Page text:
21:1-4 Ahab’s habit of pouting when he didn’t get what he wanted turned deadly when the king of Israel eyed a vineyard belonging to Naboth the Jezreelite that was next to Ahab’s palace (21:1-2). Ahab offered to trade Naboth a better vineyard in exchange for his land or to buy it outright (21:2). But, Naboth refused to sell his ancestral inheritance—rightly so (21:3; see Lev 25:23). As a result, the king went home resentful and angry once again and lay on his bed like a spoiled child, refusing to eat (21:4).
21:5-16 Enter Jezebel, who assured her husband that she would get Naboth’s vineyard for him (21:5-7). The evil queen set in motion a coldhearted plan to have Naboth executed under trumped-up charges (21:8-10). Then, the wicked men whom she conspired with carried out her plan to the letter, until Naboth was stoned to death (21:13-14). With the evil deed done, Jezebel coldly reported his death to Ahab and presented her weak-willed husband with the vineyard he had wanted so much (21:15-16).
21:17-24 God was not about to let this monstrous act go unpunished. So, he called Elijah to deliver his word of judgment on Ahab (21:17-19). Ahab greeted Elijah as his enemy, clearly unconcerned that the Lord’s prophet was paying him a visit (21:20). Immediately, Elijah proceeded to spell out Ahab’s judgment from the Lord: I will wipe out all of Ahab’s males, both slave and free, in Israel (21:21). The king’s posterity would be utterly destroyed, just as the Lord had done to the houses of Jeroboam and Baasha (21:22). The same judgment that had been pronounced on these kings, in fact, was now pronounced on Ahab (21:24; see 14:11; 16:4). Elijah also had a word of judgment for Jezebel. For slaughtering the Lord’s faithful servants over the years, she would finally receive what she deserved: The dogs [would] eat [her] (20:23).
21:25-29 Ahab was the worst of many bad kings in Israel, helped along by the incitement of Jezebel (20:25). Yet, when the king heard his sentence, he tore his clothes, put sackcloth over his body, and fasted (20:27)—these were physical actions intended to convey his repentance. When God saw Ahab’s humility, he relented on destroying his family during his lifetime (21:28-29). Ahab would still die in battle, but he would not see his house destroyed.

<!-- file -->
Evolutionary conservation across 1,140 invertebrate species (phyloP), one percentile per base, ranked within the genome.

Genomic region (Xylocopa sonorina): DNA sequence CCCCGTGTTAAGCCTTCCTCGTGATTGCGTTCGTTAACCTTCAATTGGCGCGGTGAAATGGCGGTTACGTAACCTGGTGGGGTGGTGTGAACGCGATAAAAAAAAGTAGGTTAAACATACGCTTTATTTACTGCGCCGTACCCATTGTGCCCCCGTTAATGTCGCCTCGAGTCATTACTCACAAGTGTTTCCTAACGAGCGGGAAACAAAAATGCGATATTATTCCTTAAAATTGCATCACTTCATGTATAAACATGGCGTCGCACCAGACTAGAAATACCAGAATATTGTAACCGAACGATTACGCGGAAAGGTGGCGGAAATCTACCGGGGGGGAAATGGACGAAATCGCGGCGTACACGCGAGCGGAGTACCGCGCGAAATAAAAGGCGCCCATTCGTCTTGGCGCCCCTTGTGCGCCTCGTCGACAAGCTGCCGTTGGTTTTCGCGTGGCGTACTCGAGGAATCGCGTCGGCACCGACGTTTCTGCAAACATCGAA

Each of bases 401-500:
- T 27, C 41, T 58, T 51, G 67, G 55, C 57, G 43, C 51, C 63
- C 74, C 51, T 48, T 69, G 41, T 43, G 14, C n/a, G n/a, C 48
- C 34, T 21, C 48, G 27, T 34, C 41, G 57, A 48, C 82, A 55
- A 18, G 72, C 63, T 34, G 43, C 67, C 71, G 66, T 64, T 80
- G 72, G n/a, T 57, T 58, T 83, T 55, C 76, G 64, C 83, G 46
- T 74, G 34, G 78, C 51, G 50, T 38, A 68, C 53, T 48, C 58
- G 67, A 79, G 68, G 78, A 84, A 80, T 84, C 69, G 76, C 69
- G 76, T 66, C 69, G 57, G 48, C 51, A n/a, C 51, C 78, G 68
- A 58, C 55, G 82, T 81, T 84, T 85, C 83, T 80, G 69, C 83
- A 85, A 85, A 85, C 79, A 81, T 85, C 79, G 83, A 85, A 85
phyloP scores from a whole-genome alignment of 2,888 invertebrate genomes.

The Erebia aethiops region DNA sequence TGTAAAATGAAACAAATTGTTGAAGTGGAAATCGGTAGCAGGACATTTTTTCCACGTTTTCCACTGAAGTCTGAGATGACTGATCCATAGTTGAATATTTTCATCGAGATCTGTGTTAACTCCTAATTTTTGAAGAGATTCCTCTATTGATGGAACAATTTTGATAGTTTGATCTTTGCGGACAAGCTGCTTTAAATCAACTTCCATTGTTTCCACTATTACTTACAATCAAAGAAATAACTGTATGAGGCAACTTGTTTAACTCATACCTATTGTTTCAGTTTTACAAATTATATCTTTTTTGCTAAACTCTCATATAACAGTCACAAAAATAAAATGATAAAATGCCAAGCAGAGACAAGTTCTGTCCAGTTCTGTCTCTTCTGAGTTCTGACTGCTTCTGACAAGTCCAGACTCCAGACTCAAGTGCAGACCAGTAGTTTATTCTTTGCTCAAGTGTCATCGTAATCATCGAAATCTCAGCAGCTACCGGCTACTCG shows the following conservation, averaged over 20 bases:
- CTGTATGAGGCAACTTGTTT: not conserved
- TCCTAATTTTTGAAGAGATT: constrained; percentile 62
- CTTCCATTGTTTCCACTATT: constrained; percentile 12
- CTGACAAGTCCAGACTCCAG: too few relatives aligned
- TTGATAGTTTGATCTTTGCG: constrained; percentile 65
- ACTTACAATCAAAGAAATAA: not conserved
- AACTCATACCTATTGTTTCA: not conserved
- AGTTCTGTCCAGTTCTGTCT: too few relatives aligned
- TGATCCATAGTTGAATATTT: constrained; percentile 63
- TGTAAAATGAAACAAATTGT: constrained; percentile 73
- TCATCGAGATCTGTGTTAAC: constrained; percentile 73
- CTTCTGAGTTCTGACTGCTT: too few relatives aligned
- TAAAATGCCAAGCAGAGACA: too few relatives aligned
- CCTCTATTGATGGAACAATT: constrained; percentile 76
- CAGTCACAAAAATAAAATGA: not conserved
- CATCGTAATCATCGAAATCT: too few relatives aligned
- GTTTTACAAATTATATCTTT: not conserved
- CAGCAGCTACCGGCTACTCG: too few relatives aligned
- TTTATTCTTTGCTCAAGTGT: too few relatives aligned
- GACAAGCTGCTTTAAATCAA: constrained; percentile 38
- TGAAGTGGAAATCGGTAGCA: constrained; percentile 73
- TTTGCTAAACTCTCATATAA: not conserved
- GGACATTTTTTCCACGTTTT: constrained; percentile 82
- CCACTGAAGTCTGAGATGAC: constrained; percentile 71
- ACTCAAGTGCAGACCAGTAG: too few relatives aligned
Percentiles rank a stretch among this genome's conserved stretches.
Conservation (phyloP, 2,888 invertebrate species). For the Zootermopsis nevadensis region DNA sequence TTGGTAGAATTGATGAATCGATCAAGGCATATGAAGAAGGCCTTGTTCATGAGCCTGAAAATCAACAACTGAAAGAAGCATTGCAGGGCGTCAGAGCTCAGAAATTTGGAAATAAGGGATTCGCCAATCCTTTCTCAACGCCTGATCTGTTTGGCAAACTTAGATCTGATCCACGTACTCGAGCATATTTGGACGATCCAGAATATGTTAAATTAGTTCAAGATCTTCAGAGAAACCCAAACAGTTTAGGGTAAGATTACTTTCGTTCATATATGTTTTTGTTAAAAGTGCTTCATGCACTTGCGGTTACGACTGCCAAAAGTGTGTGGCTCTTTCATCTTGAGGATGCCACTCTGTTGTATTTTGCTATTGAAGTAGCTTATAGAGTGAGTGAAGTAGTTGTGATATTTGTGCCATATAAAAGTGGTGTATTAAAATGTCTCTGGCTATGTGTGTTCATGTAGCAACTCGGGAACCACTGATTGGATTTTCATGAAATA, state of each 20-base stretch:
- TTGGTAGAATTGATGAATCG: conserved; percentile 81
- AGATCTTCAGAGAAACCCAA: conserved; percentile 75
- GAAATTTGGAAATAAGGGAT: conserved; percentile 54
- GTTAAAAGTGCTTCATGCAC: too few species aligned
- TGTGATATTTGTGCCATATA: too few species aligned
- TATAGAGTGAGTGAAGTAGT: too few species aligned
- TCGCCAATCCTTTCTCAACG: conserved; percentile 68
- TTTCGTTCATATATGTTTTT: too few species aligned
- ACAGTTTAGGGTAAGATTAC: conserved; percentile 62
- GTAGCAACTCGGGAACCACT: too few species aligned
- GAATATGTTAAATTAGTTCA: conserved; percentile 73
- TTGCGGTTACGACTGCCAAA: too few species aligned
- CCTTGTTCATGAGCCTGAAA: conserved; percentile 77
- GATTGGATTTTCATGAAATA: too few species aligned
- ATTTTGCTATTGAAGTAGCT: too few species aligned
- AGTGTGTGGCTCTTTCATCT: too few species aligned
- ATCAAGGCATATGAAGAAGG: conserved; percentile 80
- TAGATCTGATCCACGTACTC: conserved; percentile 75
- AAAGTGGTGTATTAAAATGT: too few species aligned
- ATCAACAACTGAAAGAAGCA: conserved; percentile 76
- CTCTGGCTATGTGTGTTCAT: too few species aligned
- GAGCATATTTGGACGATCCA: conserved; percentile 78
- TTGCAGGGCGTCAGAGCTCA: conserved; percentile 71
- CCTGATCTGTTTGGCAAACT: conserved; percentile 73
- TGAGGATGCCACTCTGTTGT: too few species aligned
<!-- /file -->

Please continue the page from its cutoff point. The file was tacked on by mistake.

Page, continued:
22:1-4 The events of chapter 22 set in motion Ahab’s last days. After three years without war between Aram and Israel (22:1), the godly King Jehoshaphat of Judah (about whom we will learn more in 22:41-50) paid Ahab a visit—probably for political reasons. Ahab proposed a joint military campaign between Israel and Judah to retake the Israelite city of Ramoth-gilead from the Arameans (22:3-4).
22:5-7 Jehoshaphat agreed to fight as one army with Ahab—on one condition. He wanted to ask . . . the Lord’s will on the matter (22:5). (This is the reader’s first clue that Jehoshaphat was not like Ahab.) The king of Israel agreed and called about four hundred false, lying prophets to join them. And, through that act, we can see that Ahab’s repentance in 21:27 hadn’t brought about true reform in his life. These prophets would say anything Ahab wanted them to say. So, they assured Ahab of victory (22:6). But, Jehoshaphat smelled a rat. He wanted a second opinion—one from a prophet of the Lord (22:7).
22:8 Ahab admitted that there remained one such prophet: Micaiah. But, Ahab hated him because he never [prophesied] good about [him], but only disaster. That answer laid bare the heart of the king. He didn’t want to hear the truth; he only wanted to hear what was in his favor. Unfortunately, too many people feel the same way. Are you willing to receive the Word of God when it tells you what you don’t want to hear?